Square eyes for all

Me: Okay, now it’s your turn to pick.
M: [with a heavy sigh] Alright. You know, when you watch TV for hours, it kinda gets boring.

Well, no one ever said the stomach flu was fun, did they? At least it’s not you but your moaning, miserable sister. Just wait, little man: you’re next on the list.


Another California Adventure

Small children don’t have a lot of surface area, what with them being small and all. Nor do handrails, with their narrow roundness. But it is absolutely amazing how those small children can manage to run every available square inch of their body over every available square inch of those handrails, given a place like Disneyland. That takes a lot of effort. And sanitizer. And a strong, strong stomach.

Read World

A few weeks ago, K took what I expected would be a mild cold. When she lay lethargic, one day in, I took her temperature to find that it was 102F. Right. All plans were canceled. I selected a stack of books and settled with her on the couch, my forehead occasionally pressed against hers, checking progress of the fever. We did puzzles and watched a few videos, but mostly we just read.

The next day her temperature had dropped to 99F and her spirits had risen. “I’m glad you’re feeling better,” I said. “Not all better,” said K. “I’ll get some books to read.” When I returned with something to drink, I found that she most certainly was feeling better, at least better enough to move three quarters of our books to the foot of the couch. She was already snuggled down. “Time to read!”

So we read. All. Day. Long. It was a bit more difficult, her being squirrely and so obviously full of more-than-just-couch energy. But still, she had been sick and was still sniffly. Surely it was wise to have a quiet day.

When we rose the next morning, the fever was gone and the sniffles were all but dry. And yet, more books were added to the pile that never did get fully read the day before. “I’m still sick,” she chirped cheerfully. I approached warily. “We’ve done a lot of reading lately, and you seem to be feeling much better. Maybe we should try being up for a little while today.”

“Oh no,” said K. “I am still sick, and we should read all day long.” And as we settled down yet again, she announced, “This is the funnest thing ever. This is funner than Sea World!” And that’s when I realized I was overshooting the sweet thing’s expectations.

Of course, the phase lasted no longer, which is probably good for my sanity, not to mention my voice box. Saturday came with brother home; regular play returned; Monday brought a new week with fresh interest in the outside world. But it’s funny to me how little shifts in the house atmosphere–like the unexpected fever–can bring about shifts in interests and needs. That bookshelf, it’s there all the time, often asked about, sometimes raided, occasionally ignored. And then sometimes, it outshines even Shamu himself.

Can’t we just play instead?

Me: Hey guys, what do you think–would you rather go to school tomorrow, or go to Disneyland?
K: Disneyland!
M: Hmm… can we go after school?
Me: Not really.
M: I’d rather go to school.
K: Me too!

And there it was, a mixture of disappointment and pride. Perhaps God gave me children with scruples just to keep me on track. Of course, instead of just trading Disneyland for school, we actually ended up with a limp-along sick day when M developed a sudden and unstoppable cough. During the night. Of which I slept maybe four hours. The magic kingdom this is not.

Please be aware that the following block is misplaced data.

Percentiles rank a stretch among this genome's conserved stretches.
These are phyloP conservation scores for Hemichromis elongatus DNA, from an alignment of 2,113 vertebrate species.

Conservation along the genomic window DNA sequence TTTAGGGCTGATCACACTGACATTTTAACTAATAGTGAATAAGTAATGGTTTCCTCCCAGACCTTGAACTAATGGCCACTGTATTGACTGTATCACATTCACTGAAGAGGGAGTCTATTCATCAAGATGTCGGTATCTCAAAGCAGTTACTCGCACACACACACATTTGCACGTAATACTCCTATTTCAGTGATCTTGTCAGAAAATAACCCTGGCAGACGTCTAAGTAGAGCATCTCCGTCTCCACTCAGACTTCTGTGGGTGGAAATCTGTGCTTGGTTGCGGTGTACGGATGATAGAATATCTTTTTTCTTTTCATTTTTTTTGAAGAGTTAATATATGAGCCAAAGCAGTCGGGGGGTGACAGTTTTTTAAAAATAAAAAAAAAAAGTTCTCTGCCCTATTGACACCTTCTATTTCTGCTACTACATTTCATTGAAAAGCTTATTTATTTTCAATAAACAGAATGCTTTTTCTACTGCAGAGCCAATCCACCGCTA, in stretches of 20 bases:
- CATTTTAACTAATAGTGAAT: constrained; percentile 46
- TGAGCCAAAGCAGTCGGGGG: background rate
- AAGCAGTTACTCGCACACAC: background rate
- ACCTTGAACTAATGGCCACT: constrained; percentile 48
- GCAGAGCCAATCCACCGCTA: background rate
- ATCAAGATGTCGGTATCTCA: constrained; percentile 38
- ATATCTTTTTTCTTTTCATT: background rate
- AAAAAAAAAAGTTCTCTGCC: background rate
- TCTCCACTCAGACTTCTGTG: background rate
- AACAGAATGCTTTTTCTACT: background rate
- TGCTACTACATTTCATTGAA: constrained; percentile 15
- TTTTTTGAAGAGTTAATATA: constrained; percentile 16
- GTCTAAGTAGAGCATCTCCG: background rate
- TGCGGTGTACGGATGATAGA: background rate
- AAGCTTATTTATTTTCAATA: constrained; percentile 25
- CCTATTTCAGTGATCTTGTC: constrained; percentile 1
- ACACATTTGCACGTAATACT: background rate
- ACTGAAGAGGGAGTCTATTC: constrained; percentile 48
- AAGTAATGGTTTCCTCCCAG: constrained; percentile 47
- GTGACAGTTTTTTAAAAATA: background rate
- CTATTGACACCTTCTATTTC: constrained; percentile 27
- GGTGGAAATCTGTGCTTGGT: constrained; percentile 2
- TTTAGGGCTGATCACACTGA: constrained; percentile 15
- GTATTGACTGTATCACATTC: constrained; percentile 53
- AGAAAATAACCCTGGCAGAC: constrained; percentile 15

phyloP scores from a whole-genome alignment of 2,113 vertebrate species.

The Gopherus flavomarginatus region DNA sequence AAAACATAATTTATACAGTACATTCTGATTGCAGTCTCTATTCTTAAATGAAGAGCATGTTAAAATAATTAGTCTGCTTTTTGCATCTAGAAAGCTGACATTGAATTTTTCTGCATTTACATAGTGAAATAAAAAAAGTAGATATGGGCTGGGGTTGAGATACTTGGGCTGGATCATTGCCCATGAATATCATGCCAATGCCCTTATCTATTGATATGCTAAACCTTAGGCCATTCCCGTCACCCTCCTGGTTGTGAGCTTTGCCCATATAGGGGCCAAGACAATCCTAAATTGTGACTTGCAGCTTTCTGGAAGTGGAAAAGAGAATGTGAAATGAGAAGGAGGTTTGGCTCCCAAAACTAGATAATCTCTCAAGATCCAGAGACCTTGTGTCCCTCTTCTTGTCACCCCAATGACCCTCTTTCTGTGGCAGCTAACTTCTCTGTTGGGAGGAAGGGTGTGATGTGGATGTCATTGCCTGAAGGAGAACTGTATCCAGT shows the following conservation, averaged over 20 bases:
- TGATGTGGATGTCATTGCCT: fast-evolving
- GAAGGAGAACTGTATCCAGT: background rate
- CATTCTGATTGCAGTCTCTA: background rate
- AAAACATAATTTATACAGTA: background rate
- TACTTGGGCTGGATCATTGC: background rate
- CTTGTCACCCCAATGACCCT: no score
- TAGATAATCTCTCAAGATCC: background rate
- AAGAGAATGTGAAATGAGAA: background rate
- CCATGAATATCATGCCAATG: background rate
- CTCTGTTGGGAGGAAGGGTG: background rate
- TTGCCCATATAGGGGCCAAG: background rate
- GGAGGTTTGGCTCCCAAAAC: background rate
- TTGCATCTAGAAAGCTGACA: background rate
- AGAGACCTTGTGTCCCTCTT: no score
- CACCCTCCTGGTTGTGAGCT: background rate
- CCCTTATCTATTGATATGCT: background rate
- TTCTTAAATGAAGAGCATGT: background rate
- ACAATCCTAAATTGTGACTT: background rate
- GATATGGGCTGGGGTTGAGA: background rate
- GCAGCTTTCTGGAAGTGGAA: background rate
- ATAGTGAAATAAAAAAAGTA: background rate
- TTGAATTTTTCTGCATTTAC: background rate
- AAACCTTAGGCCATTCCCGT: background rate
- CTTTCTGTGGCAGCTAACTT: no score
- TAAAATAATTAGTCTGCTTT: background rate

In this moment

“Will you come lay by me?”

M spent Tuesday through Saturday on the couch, hit worse by the stomach flu than anyone else. For days he couldn’t keep anything down, couldn’t do much more than stare morosely into space. We watched TV, he watched K and I play on the floor. A few feeble efforts to join us ended almost as soon as they began.

On Saturday night, I showered him off. It was the first time I’d noticed how wasted he’d become. Both kids are thin–naturally so, I suppose–but now I could see not only his ribs but all the bones of his sternum. His arms were the size of my wrists. His face was drawn from the emotional and physical turmoil. I wanted to do nothing more than swaddle him up like the baby he once was and nurse him back to health.

M is now above my waist, and one of his front teeth is loose. He occasionally answers me with a shrug, a mannerism I find alarmingly teenager-ish, and one time he cried because I picked him up in front of a friend. That’s not to say that he doesn’t run to hug me when I show up in his classroom, or that we don’t still hold hands while strolling through a store, or the we don’t say our love-yous regularly and with affection. But I do sense that he is growing up while my back is turned. After all, he couldn’t have added two inches overnight, and yet I swear that yesterday I couldn’t see his head in the mirror.

I can’t swaddle him. I can’t fix every problem any more. It won’t be long before I’m not privvy to every problem, either. But I can lie down at his side until he falls asleep. It’s the least I can do. Change, turmoil, time–they exist outside of this moment, the one I have with my son, who needs me.

As we lay together in the darkness, his nightlight twinkling green stars above our heads, he reached over and rubbed my shoulder. I in turn reached for and found his hand. Clasped together, they fell to the bed between us.

He squeezed and I squeezed back. “Mom, do you think we can stay like this until you have to leave?”

Honey, I’m not sure I know how to let go.